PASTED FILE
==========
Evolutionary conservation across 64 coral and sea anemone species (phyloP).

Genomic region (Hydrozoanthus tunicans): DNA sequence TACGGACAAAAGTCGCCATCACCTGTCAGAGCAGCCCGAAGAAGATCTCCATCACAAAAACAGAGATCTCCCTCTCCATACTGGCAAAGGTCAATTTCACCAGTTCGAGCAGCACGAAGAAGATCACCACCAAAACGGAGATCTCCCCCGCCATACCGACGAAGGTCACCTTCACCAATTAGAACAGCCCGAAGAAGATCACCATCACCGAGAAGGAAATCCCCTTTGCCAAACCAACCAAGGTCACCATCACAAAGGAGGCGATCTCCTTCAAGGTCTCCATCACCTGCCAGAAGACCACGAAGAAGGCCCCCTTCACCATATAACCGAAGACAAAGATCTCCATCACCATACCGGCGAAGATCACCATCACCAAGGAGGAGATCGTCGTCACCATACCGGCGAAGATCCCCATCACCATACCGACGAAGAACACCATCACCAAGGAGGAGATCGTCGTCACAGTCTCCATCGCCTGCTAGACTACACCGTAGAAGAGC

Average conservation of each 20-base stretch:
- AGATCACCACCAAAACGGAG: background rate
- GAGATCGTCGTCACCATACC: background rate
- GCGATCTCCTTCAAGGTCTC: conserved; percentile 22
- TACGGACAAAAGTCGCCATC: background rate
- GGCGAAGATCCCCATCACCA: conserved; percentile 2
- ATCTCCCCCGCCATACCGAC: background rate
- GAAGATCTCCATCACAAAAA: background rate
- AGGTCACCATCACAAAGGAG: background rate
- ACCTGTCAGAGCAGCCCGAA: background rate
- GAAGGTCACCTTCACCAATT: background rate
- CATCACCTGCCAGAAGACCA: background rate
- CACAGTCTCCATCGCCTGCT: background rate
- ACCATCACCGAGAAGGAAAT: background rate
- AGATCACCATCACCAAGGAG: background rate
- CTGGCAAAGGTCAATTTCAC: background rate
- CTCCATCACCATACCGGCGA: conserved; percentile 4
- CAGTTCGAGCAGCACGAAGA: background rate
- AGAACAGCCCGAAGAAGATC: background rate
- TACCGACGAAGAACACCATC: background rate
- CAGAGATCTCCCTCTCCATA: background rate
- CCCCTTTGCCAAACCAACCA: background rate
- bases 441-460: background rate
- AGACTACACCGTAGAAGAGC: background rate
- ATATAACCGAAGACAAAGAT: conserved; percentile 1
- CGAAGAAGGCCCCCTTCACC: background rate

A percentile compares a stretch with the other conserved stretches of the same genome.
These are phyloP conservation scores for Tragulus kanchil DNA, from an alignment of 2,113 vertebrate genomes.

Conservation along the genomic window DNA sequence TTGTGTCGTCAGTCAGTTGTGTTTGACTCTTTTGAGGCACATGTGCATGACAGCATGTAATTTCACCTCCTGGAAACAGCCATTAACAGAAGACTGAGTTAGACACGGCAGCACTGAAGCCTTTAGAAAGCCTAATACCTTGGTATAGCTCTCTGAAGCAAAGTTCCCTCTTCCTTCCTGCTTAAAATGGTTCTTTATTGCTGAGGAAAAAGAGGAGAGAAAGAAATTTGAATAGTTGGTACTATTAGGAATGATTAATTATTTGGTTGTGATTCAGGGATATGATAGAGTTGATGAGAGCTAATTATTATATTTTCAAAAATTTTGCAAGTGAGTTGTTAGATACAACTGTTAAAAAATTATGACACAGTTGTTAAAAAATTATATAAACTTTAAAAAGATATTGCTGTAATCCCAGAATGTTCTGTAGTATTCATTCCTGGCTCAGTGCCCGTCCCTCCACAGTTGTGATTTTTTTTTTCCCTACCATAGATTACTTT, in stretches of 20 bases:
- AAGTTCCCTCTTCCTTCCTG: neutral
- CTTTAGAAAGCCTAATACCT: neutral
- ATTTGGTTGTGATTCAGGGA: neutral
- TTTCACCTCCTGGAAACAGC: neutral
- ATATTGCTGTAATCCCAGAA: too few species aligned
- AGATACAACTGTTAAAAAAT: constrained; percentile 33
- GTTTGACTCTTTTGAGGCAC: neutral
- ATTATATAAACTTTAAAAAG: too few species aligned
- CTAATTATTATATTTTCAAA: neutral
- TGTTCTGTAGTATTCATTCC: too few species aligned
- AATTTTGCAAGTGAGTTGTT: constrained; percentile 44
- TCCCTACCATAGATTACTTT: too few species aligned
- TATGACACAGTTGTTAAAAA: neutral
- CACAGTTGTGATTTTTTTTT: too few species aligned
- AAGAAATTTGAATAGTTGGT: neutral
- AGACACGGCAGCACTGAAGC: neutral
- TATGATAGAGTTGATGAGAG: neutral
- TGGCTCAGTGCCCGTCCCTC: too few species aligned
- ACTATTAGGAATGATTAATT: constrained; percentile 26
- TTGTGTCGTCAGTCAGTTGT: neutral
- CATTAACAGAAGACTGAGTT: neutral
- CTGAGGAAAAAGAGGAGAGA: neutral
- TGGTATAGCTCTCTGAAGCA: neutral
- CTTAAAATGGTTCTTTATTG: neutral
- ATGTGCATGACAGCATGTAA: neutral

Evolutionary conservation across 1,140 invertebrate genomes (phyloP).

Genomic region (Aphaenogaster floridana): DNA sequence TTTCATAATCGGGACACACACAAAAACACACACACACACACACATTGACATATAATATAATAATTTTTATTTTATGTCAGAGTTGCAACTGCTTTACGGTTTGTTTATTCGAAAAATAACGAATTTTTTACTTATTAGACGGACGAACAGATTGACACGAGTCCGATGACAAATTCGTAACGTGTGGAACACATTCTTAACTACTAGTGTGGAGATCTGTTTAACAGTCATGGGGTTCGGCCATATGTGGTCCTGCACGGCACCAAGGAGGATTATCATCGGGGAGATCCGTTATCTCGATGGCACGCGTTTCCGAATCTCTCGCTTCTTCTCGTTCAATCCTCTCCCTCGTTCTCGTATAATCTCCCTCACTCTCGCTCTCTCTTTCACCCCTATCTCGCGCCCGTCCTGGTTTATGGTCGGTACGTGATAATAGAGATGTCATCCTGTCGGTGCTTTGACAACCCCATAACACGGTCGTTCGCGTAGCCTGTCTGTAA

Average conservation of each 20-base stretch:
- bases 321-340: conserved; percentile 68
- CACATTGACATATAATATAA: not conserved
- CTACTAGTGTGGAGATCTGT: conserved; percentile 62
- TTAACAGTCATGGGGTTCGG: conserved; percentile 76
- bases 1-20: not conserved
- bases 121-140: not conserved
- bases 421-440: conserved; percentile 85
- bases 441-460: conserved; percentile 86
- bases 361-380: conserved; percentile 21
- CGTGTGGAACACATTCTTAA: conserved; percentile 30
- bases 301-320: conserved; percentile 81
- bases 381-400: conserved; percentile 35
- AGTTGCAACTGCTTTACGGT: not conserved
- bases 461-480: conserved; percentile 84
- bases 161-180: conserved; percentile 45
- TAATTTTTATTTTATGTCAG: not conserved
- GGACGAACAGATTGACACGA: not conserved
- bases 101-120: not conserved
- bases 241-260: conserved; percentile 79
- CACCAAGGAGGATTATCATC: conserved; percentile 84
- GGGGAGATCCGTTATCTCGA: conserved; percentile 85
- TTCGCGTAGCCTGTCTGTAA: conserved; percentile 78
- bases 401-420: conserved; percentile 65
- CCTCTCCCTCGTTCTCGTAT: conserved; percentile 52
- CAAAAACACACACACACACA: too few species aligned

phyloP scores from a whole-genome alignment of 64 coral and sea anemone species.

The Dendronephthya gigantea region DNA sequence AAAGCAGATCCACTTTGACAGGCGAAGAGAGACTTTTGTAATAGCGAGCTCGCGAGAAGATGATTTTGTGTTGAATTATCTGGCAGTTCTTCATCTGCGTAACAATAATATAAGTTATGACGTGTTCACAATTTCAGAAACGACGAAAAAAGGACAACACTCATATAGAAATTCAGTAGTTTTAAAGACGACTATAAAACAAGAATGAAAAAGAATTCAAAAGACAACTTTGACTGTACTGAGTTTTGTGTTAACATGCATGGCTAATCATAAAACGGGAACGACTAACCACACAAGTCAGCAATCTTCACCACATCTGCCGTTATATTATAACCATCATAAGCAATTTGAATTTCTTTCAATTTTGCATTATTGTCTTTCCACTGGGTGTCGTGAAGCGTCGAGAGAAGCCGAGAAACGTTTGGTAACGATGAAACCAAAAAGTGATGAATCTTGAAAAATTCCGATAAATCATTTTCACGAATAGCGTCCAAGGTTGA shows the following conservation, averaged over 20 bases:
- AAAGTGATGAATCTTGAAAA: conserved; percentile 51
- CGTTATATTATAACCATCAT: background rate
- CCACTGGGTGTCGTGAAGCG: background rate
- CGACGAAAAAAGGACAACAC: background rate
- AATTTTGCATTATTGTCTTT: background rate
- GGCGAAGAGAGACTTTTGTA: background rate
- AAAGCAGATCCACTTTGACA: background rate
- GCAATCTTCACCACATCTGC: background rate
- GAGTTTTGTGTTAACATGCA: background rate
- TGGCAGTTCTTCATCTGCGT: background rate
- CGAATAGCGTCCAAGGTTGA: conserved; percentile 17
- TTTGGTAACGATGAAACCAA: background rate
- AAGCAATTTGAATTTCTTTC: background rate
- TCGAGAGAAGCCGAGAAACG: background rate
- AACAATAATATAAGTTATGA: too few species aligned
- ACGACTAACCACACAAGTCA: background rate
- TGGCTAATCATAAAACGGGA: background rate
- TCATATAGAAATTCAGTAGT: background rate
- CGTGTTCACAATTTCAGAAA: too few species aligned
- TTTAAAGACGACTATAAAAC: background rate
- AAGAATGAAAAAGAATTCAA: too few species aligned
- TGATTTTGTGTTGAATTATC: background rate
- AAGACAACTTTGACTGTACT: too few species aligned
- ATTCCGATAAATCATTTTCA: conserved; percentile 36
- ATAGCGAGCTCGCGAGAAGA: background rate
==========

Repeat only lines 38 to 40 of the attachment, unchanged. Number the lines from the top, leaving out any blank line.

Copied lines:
- GTTTGACTCTTTTGAGGCAC: neutral
- ATTATATAAACTTTAAAAAG: too few species aligned
- CTAATTATTATATTTTCAAA: neutral